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Back Pain in Farm Work Linked to Machine Vibration
Some agricultural workers in Connecticut use heavy equipment and machinery in their normal daily work. While accidents can cause serious injury and death, even the normal everyday operation of some farm equipment can cause chronic issues like back pain. A recent study shows that the vibration of many types of farm machinery can cause health concerns for workers, even though OSHA does not have any standards regarding this issue.
The study performed by NIOSH examined the vibration levels on 112 pieces of farm machinery, including tractors, forklifts, combines, ATVs and skid loaders. In the absence of an OSHA standard, the researchers measured the vibration level against the European Union's action level on exposure. More than half of the machines tested met the action level within eight hours of use. This action level is defined as when there's an increased risk of health effects. On 30 percent of the equipment, operators endured whole-body vibration at the action level within two hours of use.
The study's authors say that whole-body vibration can cause frequent episodes of back pain. Tractors and heavy utility vehicles had vibration exposure levels twice as high as that of combines, according to the results of the study. Researchers say that a combine's high-quality seat suspension system helps to keep vibration low. Workers in the study also had better posture when operating combines rather than other types of equipment.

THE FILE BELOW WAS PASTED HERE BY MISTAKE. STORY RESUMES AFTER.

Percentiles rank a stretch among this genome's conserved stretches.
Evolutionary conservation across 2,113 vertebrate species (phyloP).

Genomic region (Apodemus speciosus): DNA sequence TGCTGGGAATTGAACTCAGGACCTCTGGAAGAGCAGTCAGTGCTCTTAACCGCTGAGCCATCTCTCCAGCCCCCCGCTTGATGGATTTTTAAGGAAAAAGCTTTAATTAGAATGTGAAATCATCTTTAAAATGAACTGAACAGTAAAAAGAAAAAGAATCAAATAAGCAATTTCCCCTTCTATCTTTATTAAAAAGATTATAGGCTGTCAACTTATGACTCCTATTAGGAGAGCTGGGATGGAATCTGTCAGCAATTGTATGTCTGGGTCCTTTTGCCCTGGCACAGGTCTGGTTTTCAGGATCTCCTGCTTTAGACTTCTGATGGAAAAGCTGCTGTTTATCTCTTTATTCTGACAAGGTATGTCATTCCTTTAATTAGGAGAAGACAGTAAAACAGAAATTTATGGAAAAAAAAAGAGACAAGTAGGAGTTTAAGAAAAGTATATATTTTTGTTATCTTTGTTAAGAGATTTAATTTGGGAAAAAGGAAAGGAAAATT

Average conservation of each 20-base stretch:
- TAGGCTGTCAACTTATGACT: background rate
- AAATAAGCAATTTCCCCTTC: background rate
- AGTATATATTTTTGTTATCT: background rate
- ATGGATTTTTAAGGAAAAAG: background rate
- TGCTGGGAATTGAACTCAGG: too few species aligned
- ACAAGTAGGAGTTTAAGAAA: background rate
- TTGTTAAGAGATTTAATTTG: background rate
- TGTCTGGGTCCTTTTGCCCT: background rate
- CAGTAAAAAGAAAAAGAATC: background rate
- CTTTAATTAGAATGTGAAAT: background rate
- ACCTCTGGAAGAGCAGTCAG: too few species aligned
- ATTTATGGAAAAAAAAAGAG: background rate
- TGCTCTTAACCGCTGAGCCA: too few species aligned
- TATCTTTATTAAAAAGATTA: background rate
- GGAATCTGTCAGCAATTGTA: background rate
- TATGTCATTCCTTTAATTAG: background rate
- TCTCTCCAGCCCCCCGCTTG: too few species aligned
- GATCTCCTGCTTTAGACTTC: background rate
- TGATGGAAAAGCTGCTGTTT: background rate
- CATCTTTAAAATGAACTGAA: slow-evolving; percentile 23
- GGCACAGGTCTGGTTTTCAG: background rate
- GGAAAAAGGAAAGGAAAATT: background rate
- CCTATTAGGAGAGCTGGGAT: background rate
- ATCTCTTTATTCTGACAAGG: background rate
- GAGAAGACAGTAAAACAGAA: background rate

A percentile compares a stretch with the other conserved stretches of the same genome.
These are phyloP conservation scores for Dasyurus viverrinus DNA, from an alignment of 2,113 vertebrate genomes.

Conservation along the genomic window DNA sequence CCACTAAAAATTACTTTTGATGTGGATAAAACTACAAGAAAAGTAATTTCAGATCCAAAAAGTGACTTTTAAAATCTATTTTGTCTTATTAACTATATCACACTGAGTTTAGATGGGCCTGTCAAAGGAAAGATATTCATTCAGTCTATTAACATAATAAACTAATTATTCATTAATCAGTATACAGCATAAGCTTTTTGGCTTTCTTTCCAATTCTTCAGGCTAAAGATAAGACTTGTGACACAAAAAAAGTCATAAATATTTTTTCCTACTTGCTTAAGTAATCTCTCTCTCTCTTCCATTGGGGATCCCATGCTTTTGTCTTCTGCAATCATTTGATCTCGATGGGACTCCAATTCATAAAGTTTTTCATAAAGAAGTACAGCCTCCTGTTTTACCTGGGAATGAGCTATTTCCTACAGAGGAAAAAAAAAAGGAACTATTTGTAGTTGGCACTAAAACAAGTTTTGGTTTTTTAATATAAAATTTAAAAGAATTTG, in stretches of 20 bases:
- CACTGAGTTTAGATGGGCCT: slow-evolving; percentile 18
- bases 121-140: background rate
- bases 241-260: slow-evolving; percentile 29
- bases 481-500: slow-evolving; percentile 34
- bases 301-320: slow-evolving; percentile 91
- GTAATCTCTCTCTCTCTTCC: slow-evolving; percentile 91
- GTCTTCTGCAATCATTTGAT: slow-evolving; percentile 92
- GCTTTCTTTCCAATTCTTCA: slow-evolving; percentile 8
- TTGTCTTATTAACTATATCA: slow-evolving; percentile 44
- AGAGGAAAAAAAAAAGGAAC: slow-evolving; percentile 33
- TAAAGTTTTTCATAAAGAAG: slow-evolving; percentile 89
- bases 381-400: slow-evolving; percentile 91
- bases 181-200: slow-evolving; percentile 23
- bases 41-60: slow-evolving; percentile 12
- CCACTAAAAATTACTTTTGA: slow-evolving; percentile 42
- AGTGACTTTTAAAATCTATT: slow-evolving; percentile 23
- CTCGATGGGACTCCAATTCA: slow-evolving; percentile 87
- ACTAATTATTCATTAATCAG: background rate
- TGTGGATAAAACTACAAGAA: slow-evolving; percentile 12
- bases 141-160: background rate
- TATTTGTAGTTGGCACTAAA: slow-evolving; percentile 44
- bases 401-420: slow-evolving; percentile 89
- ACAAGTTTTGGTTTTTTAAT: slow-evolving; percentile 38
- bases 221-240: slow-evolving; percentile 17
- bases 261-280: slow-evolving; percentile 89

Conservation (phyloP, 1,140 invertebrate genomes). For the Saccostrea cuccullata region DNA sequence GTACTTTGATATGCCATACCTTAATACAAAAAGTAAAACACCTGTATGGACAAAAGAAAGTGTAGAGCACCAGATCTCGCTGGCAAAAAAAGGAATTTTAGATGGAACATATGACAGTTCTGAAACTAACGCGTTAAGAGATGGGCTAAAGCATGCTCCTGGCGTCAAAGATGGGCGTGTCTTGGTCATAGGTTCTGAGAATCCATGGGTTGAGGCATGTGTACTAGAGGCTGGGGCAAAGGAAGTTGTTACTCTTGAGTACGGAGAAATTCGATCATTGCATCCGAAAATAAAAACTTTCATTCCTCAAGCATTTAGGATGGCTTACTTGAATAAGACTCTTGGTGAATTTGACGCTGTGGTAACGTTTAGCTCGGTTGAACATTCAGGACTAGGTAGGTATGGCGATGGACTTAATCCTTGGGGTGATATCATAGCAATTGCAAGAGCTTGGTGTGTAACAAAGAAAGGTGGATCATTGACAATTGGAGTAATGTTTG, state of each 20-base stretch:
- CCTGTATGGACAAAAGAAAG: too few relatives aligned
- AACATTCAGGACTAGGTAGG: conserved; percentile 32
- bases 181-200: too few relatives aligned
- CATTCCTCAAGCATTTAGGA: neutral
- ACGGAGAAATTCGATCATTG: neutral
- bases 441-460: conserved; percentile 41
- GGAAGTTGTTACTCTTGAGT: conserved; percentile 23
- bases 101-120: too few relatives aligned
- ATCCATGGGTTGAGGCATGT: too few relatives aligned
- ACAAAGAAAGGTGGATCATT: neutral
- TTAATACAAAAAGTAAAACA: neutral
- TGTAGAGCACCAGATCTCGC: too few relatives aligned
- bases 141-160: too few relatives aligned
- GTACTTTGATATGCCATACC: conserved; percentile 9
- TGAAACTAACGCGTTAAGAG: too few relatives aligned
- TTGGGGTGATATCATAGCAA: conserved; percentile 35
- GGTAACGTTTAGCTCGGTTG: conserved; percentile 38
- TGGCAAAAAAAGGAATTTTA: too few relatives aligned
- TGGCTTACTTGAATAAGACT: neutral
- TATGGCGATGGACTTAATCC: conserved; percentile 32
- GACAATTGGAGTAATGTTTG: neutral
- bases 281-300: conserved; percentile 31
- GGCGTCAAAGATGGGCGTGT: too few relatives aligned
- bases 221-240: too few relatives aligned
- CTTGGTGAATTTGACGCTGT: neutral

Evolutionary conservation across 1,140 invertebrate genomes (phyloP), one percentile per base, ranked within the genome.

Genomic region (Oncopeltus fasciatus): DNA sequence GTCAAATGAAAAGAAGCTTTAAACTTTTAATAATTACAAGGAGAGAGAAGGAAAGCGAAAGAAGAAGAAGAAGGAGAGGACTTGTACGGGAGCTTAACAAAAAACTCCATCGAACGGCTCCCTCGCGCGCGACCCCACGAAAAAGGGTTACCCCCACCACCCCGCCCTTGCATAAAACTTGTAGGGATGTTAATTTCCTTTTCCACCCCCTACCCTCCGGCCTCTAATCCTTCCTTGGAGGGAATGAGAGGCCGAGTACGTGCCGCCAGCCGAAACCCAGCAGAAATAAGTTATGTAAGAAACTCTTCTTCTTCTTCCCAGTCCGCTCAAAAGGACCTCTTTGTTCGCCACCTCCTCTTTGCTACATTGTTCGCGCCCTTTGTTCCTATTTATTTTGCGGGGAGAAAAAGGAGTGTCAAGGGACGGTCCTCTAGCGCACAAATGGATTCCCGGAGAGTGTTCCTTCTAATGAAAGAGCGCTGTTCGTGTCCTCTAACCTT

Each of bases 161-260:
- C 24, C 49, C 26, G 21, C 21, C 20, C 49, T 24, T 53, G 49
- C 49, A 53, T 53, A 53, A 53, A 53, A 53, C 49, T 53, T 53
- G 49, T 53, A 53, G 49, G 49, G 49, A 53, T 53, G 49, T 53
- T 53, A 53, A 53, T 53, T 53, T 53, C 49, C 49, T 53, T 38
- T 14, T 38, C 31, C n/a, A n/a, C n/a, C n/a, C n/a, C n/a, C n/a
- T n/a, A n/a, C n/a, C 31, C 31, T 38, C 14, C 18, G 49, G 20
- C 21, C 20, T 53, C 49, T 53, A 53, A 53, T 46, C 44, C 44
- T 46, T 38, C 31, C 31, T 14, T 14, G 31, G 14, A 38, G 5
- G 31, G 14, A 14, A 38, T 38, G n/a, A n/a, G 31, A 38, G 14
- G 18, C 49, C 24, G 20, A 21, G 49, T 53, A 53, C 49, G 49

Workers' compensation insurance covers accidents that happen while an employee is performing work duties, but it also covers illnesses or medical conditions, even if they were not originally caused by work. For example, if a farm worker had back pain prior to becoming employed on a farm, and the back pain was worsened by farm work, this increase or exacerbation of the pre-existing medical problem could be covered by workers' compensation. A lawyer could help make sure an employee obtains the proper benefits.